On 29 September 1856 land throughout NSW was offered for sale by public auction at upset prices, including country lots at “Bullah Delah” for £1 per acre.2 While this offer was largely ignored by settlers,3 Charles Dee of Stroud, James Ireland and Thomas Blanch of Seaham were among those who took up this early offer.4
Perhaps due to its topography, Bulahdelah did not expand until the 1860s. Pioneers arrived by small row boats along the winding Myall River while others walked or drove drays over the mountains with a log attached by rope for extra braking.
The first timber mill was built by Mr McRae at Boolambayte in 1862. At that time two Scotsmen, Alexander Croll and John Wright, arrived at the river from Stroud and called for Mrs Ireland to bring the boat. Fearing the men might be bushrangers she locked her children in the cupboard before rowing the men across the river. Little did she know that Croll and Wright would become pioneers of ship building and timber mills on the coast. They constructed boats for McRae at his mill including “Caledonia” before establishing their own businesses at Bungwahl and Tuncurry.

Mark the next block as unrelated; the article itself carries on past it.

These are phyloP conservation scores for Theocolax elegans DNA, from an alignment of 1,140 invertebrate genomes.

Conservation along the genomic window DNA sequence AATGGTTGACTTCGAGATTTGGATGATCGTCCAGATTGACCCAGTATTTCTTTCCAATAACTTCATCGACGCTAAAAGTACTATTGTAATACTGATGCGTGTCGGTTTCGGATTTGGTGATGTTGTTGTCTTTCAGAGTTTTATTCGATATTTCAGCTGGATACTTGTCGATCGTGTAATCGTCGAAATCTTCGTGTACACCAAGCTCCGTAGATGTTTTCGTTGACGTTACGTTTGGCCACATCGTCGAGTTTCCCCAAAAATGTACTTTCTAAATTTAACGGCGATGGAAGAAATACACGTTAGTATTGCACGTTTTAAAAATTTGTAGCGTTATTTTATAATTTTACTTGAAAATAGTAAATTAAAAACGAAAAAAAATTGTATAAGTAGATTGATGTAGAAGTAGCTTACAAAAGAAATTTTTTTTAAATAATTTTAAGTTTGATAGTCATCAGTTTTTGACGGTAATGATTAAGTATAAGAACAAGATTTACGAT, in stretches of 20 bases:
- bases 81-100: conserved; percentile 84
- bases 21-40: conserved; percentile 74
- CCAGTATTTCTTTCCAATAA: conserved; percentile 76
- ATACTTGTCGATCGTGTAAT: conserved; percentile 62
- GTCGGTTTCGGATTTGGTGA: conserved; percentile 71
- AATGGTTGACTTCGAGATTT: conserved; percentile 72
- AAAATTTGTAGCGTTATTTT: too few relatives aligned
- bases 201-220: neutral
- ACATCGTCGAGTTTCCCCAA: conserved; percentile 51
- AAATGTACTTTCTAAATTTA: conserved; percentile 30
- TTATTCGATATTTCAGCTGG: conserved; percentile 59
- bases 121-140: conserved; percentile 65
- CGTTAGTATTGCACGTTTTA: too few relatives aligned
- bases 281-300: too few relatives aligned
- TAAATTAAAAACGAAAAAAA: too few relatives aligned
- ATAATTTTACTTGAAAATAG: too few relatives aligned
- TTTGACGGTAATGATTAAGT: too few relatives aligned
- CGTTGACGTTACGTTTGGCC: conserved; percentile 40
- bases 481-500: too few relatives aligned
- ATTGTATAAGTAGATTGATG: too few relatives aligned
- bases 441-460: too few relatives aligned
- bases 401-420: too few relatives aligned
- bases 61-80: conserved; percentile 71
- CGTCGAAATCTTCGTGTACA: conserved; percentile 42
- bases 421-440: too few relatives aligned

The town expanded to include a courthouse, church, school, post and telegraph office. A notable establishment was a cottage built by Thomas Blanch in 1862 called “The Plough Inn” which still exists today.5 In 1878 alunite was discovered in nearby Bulahdelah Mountain (then called “Alum Mountain”) and was mined for the next 75 years transforming the town into a busy settlement.6
In 1892 with much fanfare, a bridge was opened across the Myall River to replace the ferry.7 Bulahdelah became an important stepping stone for those who eventually settled north such as in Tuncurry and Forster.
Author: Marilyn Boyd
1 Charles Kerry & Co, 1892-1917. Museum of Applied Arts & Sciences. https://collection.maas.museum/object/28797
2 New South Wales Government Gazette, 27 August 1856 [Issue No. 131(Third supplement)], p. 2303.
3 Rosemary Broomham, “Myall Lakes National Park: A People’s History”, NSW National Parks and Wildlife Service: Sydney, 2010.
4 NSW Land Registry Services, Historic Map of Bullah Delah, 1864.
5 Dungog Chronicle: Durham and Gloucester Advertiser, 15 November 1950, 1.
6 Heritage NSW, heritage listing of Former Alum Mountain, https://apps.environment.nsw.gov.au/dpcheritageapp/ViewHeritageItemDetails.aspx?ID=1650597
7 Maitland Mercury and Hunter River General Advertiser, 2 August 1892, 5.